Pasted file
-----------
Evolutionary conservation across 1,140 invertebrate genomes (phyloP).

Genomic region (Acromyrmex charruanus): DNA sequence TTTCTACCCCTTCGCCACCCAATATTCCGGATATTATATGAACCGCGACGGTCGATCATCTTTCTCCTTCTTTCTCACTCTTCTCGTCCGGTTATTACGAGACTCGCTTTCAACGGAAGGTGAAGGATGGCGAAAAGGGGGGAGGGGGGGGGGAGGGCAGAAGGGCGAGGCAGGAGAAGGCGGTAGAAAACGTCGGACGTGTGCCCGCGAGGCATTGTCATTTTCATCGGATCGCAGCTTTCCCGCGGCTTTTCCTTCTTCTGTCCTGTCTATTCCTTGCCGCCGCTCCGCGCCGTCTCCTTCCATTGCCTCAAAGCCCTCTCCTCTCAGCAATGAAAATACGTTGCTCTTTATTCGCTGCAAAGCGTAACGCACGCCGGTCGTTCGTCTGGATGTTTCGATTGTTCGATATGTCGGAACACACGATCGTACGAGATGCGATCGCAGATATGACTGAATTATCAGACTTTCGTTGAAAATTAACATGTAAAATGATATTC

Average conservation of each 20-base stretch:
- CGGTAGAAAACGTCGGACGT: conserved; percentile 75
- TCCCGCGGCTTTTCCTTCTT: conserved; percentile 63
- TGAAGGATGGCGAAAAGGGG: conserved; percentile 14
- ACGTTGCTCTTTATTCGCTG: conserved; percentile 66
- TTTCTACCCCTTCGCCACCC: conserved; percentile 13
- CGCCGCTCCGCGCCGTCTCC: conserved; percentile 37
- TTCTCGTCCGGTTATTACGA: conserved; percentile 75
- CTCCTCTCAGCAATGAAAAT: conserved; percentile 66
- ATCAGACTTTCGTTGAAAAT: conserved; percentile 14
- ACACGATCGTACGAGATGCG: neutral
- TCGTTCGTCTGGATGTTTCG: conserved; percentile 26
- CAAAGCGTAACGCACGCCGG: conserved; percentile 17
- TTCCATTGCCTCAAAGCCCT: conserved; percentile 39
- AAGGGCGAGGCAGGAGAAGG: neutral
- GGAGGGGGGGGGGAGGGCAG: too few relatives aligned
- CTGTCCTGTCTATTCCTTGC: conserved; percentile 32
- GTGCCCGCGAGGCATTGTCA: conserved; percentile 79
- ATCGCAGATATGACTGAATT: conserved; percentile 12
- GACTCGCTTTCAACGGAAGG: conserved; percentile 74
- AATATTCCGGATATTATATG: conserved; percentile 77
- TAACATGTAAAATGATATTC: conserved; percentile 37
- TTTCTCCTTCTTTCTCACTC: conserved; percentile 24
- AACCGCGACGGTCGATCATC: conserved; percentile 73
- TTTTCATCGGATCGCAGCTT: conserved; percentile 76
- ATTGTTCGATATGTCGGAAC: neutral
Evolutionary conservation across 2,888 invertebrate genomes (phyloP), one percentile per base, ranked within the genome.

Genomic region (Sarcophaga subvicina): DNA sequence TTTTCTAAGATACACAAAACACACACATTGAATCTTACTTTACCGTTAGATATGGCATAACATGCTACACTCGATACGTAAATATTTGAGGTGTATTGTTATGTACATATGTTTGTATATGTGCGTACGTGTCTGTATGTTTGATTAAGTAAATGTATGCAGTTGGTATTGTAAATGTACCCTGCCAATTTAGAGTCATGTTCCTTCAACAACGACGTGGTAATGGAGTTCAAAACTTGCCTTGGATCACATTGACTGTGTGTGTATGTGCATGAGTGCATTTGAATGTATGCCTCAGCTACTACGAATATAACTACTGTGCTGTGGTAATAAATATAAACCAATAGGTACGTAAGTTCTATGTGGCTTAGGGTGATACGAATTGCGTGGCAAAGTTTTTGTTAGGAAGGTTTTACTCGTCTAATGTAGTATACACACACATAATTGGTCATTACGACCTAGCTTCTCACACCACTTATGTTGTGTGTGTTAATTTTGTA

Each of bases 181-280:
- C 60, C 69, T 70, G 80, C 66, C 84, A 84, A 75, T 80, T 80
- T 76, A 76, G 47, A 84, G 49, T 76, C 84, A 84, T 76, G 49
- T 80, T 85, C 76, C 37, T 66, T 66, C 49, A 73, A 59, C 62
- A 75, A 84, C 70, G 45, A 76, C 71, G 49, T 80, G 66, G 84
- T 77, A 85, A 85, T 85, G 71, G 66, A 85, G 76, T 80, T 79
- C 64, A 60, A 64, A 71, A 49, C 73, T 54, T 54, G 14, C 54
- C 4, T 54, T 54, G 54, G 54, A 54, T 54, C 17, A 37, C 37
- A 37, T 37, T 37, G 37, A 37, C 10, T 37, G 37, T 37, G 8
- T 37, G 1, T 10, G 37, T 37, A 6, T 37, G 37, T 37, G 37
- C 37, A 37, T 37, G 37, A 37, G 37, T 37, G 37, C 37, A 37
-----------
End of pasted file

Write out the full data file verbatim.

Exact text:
Evolutionary conservation across 1,140 invertebrate genomes (phyloP).

Genomic region (Acromyrmex charruanus): DNA sequence TTTCTACCCCTTCGCCACCCAATATTCCGGATATTATATGAACCGCGACGGTCGATCATCTTTCTCCTTCTTTCTCACTCTTCTCGTCCGGTTATTACGAGACTCGCTTTCAACGGAAGGTGAAGGATGGCGAAAAGGGGGGAGGGGGGGGGGAGGGCAGAAGGGCGAGGCAGGAGAAGGCGGTAGAAAACGTCGGACGTGTGCCCGCGAGGCATTGTCATTTTCATCGGATCGCAGCTTTCCCGCGGCTTTTCCTTCTTCTGTCCTGTCTATTCCTTGCCGCCGCTCCGCGCCGTCTCCTTCCATTGCCTCAAAGCCCTCTCCTCTCAGCAATGAAAATACGTTGCTCTTTATTCGCTGCAAAGCGTAACGCACGCCGGTCGTTCGTCTGGATGTTTCGATTGTTCGATATGTCGGAACACACGATCGTACGAGATGCGATCGCAGATATGACTGAATTATCAGACTTTCGTTGAAAATTAACATGTAAAATGATATTC

Average conservation of each 20-base stretch:
- CGGTAGAAAACGTCGGACGT: conserved; percentile 75
- TCCCGCGGCTTTTCCTTCTT: conserved; percentile 63
- TGAAGGATGGCGAAAAGGGG: conserved; percentile 14
- ACGTTGCTCTTTATTCGCTG: conserved; percentile 66
- TTTCTACCCCTTCGCCACCC: conserved; percentile 13
- CGCCGCTCCGCGCCGTCTCC: conserved; percentile 37
- TTCTCGTCCGGTTATTACGA: conserved; percentile 75
- CTCCTCTCAGCAATGAAAAT: conserved; percentile 66
- ATCAGACTTTCGTTGAAAAT: conserved; percentile 14
- ACACGATCGTACGAGATGCG: neutral
- TCGTTCGTCTGGATGTTTCG: conserved; percentile 26
- CAAAGCGTAACGCACGCCGG: conserved; percentile 17
- TTCCATTGCCTCAAAGCCCT: conserved; percentile 39
- AAGGGCGAGGCAGGAGAAGG: neutral
- GGAGGGGGGGGGGAGGGCAG: too few relatives aligned
- CTGTCCTGTCTATTCCTTGC: conserved; percentile 32
- GTGCCCGCGAGGCATTGTCA: conserved; percentile 79
- ATCGCAGATATGACTGAATT: conserved; percentile 12
- GACTCGCTTTCAACGGAAGG: conserved; percentile 74
- AATATTCCGGATATTATATG: conserved; percentile 77
- TAACATGTAAAATGATATTC: conserved; percentile 37
- TTTCTCCTTCTTTCTCACTC: conserved; percentile 24
- AACCGCGACGGTCGATCATC: conserved; percentile 73
- TTTTCATCGGATCGCAGCTT: conserved; percentile 76
- ATTGTTCGATATGTCGGAAC: neutral
Evolutionary conservation across 2,888 invertebrate genomes (phyloP), one percentile per base, ranked within the genome.

Genomic region (Sarcophaga subvicina): DNA sequence TTTTCTAAGATACACAAAACACACACATTGAATCTTACTTTACCGTTAGATATGGCATAACATGCTACACTCGATACGTAAATATTTGAGGTGTATTGTTATGTACATATGTTTGTATATGTGCGTACGTGTCTGTATGTTTGATTAAGTAAATGTATGCAGTTGGTATTGTAAATGTACCCTGCCAATTTAGAGTCATGTTCCTTCAACAACGACGTGGTAATGGAGTTCAAAACTTGCCTTGGATCACATTGACTGTGTGTGTATGTGCATGAGTGCATTTGAATGTATGCCTCAGCTACTACGAATATAACTACTGTGCTGTGGTAATAAATATAAACCAATAGGTACGTAAGTTCTATGTGGCTTAGGGTGATACGAATTGCGTGGCAAAGTTTTTGTTAGGAAGGTTTTACTCGTCTAATGTAGTATACACACACATAATTGGTCATTACGACCTAGCTTCTCACACCACTTATGTTGTGTGTGTTAATTTTGTA

Each of bases 181-280:
- C 60, C 69, T 70, G 80, C 66, C 84, A 84, A 75, T 80, T 80
- T 76, A 76, G 47, A 84, G 49, T 76, C 84, A 84, T 76, G 49
- T 80, T 85, C 76, C 37, T 66, T 66, C 49, A 73, A 59, C 62
- A 75, A 84, C 70, G 45, A 76, C 71, G 49, T 80, G 66, G 84
- T 77, A 85, A 85, T 85, G 71, G 66, A 85, G 76, T 80, T 79
- C 64, A 60, A 64, A 71, A 49, C 73, T 54, T 54, G 14, C 54
- C 4, T 54, T 54, G 54, G 54, A 54, T 54, C 17, A 37, C 37
- A 37, T 37, T 37, G 37, A 37, C 10, T 37, G 37, T 37, G 8
- T 37, G 1, T 10, G 37, T 37, A 6, T 37, G 37, T 37, G 37
- C 37, A 37, T 37, G 37, A 37, G 37, T 37, G 37, C 37, A 37